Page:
Category Archives: religion & atheism

On “The Language of God” (Part I)

In The Language of God: A Scientist Presents Evidence for Belief, Francis Collins, the leader of the international Human Genome Project, recounts his journey from being an agnostic to an atheist to a Christian (thanks to the writings of C.S. Lewis), and then argues in favor of (on the one hand) belief in God and (on the other hand) trust in science.

In this post, I’d like to explore Collins’ evidence for belief, and then, in a later post, respond to his caricature of atheism.

The Moral Law

His evidence rests on what he calls, after Lewis, the Moral Law, which stands for “a concept of right and wrong [that] appears to be universal among all members of the human species (though its application may result in wildly different outcomes).” The Moral Law does not signify a list of rules similar to the Ten Commandments; rather, it signifies the phenomenon of morality, the internal awareness of there being, in fact, a right and wrong way to proceed (regardless of our ability to explicitly discern the two).

The Moral Law is the standard, the higher authority, by which we judge our behaviors, “and its existence,” writes Collins, “seems unquestioned.” Even when we disagree as to whether one action or another better corresponds to that standard, we rarely deny the existence of the standard. The Moral Law is what gives us universal concepts of fairness, kindness, honesty, impartiality, etc. Again, we may disagree as to what actions or behaviors are fair or kind or honest, but we all agree that such concepts are real.

In an attempt to pre-empt the “postmodern” criticism that all ethics are relative and that there is no absolute right or wrong, Collins throws postmodernism back in its face: “If there is no absolute truth, can postmodernism itself be true? Indeed, if there is no right or wrong, then there is no reason to argue for the discipline of ethics in the first place.”

A Postmodern Interruption

Let me interrupt my explication of his argument to say that Collins’ understanding of postmodernism seems, at best, juvenile. Since he already admitted to finding “the actual sacred texts” of the world’s religions to be “too difficult” (requiring him to explore the various religions via “the CliffsNotes versions”), I don’t think it’s unfair to assume that he has also not read/understood the “sacred texts” of postmodernist philosophy (which, by all admission, are often more opaque than the sacred texts of the various religions).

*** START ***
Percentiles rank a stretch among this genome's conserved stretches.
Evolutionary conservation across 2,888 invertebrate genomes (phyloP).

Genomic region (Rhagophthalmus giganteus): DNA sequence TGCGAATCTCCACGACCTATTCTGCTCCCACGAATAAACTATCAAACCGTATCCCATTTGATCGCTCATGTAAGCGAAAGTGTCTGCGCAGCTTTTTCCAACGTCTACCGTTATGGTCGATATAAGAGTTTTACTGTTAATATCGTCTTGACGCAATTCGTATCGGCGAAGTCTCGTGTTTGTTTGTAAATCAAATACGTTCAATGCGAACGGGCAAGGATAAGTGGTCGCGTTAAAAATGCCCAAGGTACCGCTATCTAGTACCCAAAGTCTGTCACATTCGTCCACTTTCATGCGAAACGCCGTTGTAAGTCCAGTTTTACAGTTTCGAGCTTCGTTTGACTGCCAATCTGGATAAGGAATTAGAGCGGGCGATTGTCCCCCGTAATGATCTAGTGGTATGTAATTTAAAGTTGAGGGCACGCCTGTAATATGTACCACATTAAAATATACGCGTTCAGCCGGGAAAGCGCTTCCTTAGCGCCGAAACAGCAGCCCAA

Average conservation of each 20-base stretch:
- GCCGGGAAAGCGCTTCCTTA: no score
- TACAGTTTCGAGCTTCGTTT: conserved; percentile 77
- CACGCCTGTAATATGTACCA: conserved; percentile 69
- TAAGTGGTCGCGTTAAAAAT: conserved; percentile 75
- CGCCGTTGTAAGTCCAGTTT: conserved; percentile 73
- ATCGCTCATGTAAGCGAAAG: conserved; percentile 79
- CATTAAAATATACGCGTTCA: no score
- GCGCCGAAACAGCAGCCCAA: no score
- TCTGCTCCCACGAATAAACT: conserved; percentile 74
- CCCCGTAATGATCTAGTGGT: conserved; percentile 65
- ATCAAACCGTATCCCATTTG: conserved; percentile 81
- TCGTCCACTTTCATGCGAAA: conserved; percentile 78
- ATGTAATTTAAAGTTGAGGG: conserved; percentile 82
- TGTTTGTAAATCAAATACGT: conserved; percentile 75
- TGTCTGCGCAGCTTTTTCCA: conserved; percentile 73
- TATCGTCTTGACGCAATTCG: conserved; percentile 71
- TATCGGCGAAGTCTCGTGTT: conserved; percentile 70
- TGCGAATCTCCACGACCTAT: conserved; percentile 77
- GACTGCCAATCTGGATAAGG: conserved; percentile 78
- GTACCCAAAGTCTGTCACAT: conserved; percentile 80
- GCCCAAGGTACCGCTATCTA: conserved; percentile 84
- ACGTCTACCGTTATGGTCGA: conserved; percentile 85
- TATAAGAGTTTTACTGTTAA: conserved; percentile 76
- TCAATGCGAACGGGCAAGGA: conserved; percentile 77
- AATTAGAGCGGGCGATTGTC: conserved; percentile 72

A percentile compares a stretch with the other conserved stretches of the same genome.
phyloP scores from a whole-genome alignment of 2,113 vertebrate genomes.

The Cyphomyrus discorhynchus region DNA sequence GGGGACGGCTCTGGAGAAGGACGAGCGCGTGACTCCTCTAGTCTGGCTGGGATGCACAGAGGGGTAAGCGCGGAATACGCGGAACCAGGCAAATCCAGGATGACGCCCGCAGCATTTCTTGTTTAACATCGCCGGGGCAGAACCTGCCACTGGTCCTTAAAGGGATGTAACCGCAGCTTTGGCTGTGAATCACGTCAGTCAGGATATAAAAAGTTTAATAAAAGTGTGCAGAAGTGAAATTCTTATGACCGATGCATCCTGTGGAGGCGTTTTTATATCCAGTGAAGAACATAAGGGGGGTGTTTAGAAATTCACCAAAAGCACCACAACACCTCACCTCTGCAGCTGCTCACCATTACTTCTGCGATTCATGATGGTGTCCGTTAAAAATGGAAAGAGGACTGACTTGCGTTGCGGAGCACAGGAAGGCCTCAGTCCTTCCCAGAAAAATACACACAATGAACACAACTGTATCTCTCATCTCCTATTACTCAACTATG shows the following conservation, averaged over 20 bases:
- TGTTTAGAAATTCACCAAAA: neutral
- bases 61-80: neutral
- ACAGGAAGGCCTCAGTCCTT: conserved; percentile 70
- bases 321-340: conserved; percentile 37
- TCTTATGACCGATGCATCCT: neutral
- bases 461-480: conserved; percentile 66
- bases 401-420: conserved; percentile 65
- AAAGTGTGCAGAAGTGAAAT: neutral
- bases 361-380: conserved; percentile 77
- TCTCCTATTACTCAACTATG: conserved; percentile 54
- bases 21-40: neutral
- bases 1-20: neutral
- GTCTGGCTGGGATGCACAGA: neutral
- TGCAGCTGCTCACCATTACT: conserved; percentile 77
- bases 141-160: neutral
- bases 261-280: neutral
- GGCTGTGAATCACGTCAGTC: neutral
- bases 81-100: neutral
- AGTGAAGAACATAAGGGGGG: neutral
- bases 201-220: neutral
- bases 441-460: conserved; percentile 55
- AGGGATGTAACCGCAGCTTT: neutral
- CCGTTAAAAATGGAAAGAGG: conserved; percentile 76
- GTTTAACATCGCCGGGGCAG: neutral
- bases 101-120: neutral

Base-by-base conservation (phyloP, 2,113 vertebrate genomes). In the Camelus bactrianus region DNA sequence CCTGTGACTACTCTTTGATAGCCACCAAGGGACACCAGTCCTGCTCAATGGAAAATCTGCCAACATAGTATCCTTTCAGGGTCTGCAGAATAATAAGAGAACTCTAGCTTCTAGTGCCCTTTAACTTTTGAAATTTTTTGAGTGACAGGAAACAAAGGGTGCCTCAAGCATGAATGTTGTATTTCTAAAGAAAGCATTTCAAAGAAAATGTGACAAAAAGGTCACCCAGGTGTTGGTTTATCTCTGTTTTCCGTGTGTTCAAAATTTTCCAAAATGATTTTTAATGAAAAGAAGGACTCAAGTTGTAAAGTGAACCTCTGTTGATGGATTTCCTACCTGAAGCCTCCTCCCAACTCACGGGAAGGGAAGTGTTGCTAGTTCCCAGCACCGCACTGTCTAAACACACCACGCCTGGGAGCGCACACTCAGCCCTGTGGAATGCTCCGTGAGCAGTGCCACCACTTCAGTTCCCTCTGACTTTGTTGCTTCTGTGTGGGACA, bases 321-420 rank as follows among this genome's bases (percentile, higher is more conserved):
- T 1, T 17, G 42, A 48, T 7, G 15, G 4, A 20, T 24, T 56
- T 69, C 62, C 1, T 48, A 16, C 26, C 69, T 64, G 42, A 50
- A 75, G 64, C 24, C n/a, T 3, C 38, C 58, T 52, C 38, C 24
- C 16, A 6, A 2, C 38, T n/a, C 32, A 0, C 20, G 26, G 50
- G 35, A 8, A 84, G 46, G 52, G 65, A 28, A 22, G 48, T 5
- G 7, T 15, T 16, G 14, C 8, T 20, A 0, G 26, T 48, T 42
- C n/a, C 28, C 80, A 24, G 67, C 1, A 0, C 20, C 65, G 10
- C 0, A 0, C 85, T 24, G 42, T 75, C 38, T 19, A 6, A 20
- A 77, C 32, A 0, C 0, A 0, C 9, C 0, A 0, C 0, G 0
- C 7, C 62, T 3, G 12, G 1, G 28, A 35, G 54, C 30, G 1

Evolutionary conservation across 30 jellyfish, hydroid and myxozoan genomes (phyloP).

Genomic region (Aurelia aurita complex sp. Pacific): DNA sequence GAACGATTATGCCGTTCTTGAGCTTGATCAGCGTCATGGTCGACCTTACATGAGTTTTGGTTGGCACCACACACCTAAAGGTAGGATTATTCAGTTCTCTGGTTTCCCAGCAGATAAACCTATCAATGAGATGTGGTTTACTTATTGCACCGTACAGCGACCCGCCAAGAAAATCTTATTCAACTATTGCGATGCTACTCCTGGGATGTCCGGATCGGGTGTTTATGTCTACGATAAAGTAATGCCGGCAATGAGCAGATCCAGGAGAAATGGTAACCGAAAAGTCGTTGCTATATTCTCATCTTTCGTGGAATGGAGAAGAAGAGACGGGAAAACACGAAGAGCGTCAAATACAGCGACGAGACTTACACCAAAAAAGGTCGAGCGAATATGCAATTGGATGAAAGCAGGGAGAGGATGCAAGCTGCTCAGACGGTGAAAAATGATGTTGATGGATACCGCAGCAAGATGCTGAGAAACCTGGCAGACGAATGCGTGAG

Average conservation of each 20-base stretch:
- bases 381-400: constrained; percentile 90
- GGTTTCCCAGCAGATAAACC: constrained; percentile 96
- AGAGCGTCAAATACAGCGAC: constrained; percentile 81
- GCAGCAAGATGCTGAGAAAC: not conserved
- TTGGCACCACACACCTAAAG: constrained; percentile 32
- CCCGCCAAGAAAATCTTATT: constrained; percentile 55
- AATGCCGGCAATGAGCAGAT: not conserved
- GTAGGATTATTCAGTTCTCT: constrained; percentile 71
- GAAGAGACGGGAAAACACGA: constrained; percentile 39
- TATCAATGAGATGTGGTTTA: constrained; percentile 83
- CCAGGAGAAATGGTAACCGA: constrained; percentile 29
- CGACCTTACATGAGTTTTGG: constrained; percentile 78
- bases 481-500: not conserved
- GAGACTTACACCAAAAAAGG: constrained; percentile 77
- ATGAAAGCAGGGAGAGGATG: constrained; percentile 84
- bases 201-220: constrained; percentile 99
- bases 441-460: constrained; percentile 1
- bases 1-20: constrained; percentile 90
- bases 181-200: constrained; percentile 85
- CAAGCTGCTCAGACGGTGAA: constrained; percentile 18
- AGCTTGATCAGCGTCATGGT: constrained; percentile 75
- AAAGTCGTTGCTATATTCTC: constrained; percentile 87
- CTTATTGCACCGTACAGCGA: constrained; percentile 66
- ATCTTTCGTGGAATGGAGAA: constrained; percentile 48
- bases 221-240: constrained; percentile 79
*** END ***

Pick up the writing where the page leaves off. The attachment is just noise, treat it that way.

If Collins had read them, he might have learned that the recursive argument against postmodernism (if there’s no truth, then how is postmodernism true?) begins with a false premise. Postmodern philosophy does not argue the fact that there is no such thing as truth. What it argues is that your truth differs from my truth and that both of them must differ, by virtue of our subjectivity, from the absolute truth; and thanks to the way our language is constructed (including mathematics), we’ll never be able to access the absolute truth.

Postmodernism is a critique of the unstated assumptions that arose during the Enlightenment; it is not a constructive philosophy in its own right. It does not construct a logic that reveals the absolute truth; instead, it deconstructs your logic to reveal your unstated assumptions that will always already remain in play. It does not argue for its truth; it argues against your truth.

What Collins fails to grasp is the difference between destruction and deconstruction. He believes that postmodernism seeks to destroy the concept of the truth, but the reality is that postmodernism seeks to deconstruct the concept, not destroy it.

The process of deconstruction allows a postmodern critic to reveal the hidden assumptions that you’ve used to construct your argument, and more often than not, those assumptions originate in a subjective (and unargued) standpoint founded on a set of historic personal and/or cultural biases.

In other words, deconstruction (if done well) reveals the unsupported ground that your rational argument is based on, and it often (when done well) leads its listeners and readers into a feeling of intellectual vertigo.

Using the process of deconstruction, postmodernism doesn’t assert that there is no ground truth to our universe; it only demonstrates that your argument, despite your claims, does not rest on it.

With that being said, how might a postmodernist (this postmodernist) critique the concept of the Moral Law (as explained by Collins)?

The obvious answer might start with Collins’ assertion that the Moral Law is universal, but its supporting evidence (examining the diversity of moral codes across time and cultures) would take us in the wrong direction, since the argument in favor of the Moral Law is not about a prescription for behavior X over behavior Y, but rather, humanity’s universal sense of morality, the intuition that there is, irrespective of its cultural formulation, a right and wrong way to behave.

The postmodernist, then, should start the critique not with the cultural relativity of morality, but with the bodily relativity of it; that is, by demonstrating the Moral Law as the product of evolutionary pressures on the development of the human species.